What is the precision/accuracy difference between both GPS (LNAV/VNAV) and ILS?
Gabe's user avatar
  • 3,337
21 votes
1 answer
3k views

Vintage photo, Seatac airport

I’m spending the night in a hotel at Seatac Airport in Seattle, Washington, USA. The vintage photo below is hanging on the wall of my room. I recognize the airport as Seatac, circa 1950’s. The photo ...
Stu Smith's user avatar
  • 521
5 votes
1 answer
151 views

How did the Concorde’s glide ratio vary from takeoff to supercruise?

I can't seem to get straight numbers on its glide ratio. One source claims 4:1 at takeoff and 12:1 at transonic speeds. But what about the supercruising phase that it's flight was optimized for?
Kevin Kostlan's user avatar
6 votes
4 answers
2k views

How do planes deal with excess lift at high speeds?

If I understand correctly, wind force increases quadratically as airspeed increases. Therefore, all other things being equal, lift should also increase quadratically. Does that mean, a plane going ...
CaptainCodeman's user avatar
3 votes
1 answer
182 views

What limits automated direction finding from working over oceans?

Automated direction finders are only reliable in relative close proximity to NDBs, due to various adverse effects. In particular, the night effect limits their useful range for navigation ...
lxgr's user avatar
  • 261
5 votes
2 answers
114 views

Do vtails need twin horizontal trim tabs?

Do vtails need twin horizontal trim tabs? As vtail aircraft don't have a separate horizontal tail, do they need a trim tab on both rudervators?
Fred's user avatar
  • 1,393
7 votes
1 answer
2k views

Was radio navigation used for oceanic crossings before GPS? If not, why not?

As far as I understand, before the availability of GPS and other GNSSes, airplanes crossing large distances over water, beyond the range of ground-based navigation aids such as VORs and NDBs, largely ...
lxgr's user avatar
  • 261
-2 votes
1 answer
125 views

How does the air molecules provide wing lift force when only wing is moving or when only the air is moving?

We use to calculate lift force of a wing as function of air speed squared. We can imagine 2 different situations: 1 - the wind has speed thus kinetic energy and momentum while the wing is stationary 2-...
user avatar
0 votes
2 answers
99 views

How do you communicate with atc and how can they communicate with you when you change frequency?

How do you let atc know that you are going to a different frequency and how will you be able to talk to them if they need to talk to you will they go to that frequency that you went to?
User9993454's user avatar
-3 votes
1 answer
132 views

What's gonna be the physics behind building 'futuristic' airplanes? Use physics formulas or even theories to answer this question [closed]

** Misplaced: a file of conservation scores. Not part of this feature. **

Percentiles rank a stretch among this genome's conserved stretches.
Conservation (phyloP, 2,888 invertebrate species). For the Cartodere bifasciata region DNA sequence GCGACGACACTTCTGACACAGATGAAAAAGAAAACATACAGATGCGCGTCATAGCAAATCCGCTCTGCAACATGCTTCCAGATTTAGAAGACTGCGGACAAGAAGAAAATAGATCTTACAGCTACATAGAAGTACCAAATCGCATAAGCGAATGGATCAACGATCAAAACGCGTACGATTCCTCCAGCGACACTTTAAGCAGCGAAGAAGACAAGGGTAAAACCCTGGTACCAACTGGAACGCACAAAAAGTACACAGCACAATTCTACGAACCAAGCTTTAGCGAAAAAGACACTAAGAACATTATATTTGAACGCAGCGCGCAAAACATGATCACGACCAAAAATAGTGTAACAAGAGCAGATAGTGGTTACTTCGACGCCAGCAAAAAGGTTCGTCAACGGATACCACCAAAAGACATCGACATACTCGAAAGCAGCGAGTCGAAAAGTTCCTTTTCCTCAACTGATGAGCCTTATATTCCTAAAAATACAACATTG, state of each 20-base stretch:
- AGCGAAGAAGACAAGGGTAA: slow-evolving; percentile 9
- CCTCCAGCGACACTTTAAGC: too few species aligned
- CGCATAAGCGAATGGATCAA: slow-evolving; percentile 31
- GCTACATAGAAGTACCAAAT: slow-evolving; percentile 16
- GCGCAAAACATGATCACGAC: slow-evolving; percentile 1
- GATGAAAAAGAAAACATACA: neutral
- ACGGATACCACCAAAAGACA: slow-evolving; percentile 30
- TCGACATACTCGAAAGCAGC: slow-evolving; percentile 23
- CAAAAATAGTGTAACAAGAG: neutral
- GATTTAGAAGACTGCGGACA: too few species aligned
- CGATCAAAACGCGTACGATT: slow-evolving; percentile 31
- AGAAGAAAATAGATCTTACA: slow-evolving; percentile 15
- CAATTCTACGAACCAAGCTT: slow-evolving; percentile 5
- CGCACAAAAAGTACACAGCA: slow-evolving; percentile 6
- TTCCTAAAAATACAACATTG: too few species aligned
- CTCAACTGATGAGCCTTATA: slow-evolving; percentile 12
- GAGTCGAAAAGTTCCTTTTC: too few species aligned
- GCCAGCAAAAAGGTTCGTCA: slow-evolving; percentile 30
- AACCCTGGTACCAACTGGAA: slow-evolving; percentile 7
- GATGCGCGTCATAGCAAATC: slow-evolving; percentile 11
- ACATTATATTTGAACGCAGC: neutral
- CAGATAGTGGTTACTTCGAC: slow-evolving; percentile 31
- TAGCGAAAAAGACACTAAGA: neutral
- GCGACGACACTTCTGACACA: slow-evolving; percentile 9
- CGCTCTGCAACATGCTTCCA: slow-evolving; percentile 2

After thinking about these 'futuristic' airplanes, I wonder if there's any special physics theory or law behind them. I wonder how faster they can be, persevere more and fulfill the aviation's lover ...
Aviation Club Aviators's user avatar
0 votes
1 answer
162 views

What aircraft used this compass?

I was wondering if anyone had any info on this compass I have.
Atropine242's user avatar
1 vote
0 answers
154 views

Why don’t closed wings eliminate tip vortices?

It’s clear that tip vortices never really can be prevented, but why doesn’t a closed wing do that? There is no ‘tip’ on a closed wing so where does the air go to make a vortex? On a normal plane the ...
Wyatt's user avatar
  • 2,676
1 vote
1 answer
153 views

What frequencies can you freely speak on? [duplicate]

Are there any frequencies that you can use to communicate with your family at home when you are flying and for a wokie talkie I am wondering if there are just any frequencies that you can speak freely ...
User9993454's user avatar
13 votes
2 answers
6k views

Is it possible to tell what aircraft this is?

On a flight a few years ago, I got this picture. Is it possible to tell the aircraft by just this image? I’ve found a few similar but they are a bit different than this one. Someone I was with said ...
Wyatt's user avatar
  • 2,676
6 votes
2 answers
189 views

When ATC tells you to climb or descent now, do the speed restrictions on SIDs and STARs still apply? (EASA)

I am flying the ELSUP 1H departure. After taking off, I get told to climb to FL100. Do I have to comply with the speed restrictions? Is it the same for a STAR?
standel's user avatar
  • 63
-1 votes
1 answer
257 views

Why would the F-16 pilots chasing Flight 93 on 9/11 have needed to ram the airliner?

I realize that this is an old topic, and some elements seem to have been answered in the question below. However, one of the two F-16 pilots who scrambled to intercept United 93 just retired from the ...
ProfessorE's user avatar
1 vote
2 answers
100 views

How to determine dihedral angle?

How to determine dihedral angle for a high wing ga aircraft with 12' wing span? While there are formulas for determining size of the vertical and horizontal tails, I have yet to find a simple formula ...
Fred's user avatar
  • 1,393
0 votes
0 answers
33 views

What is the size of a clam shell drag rudder compared to a conventional rudder?

What is the size of a clam shell drag rudder compared to a conventional rudder? This is for a ga aircraft.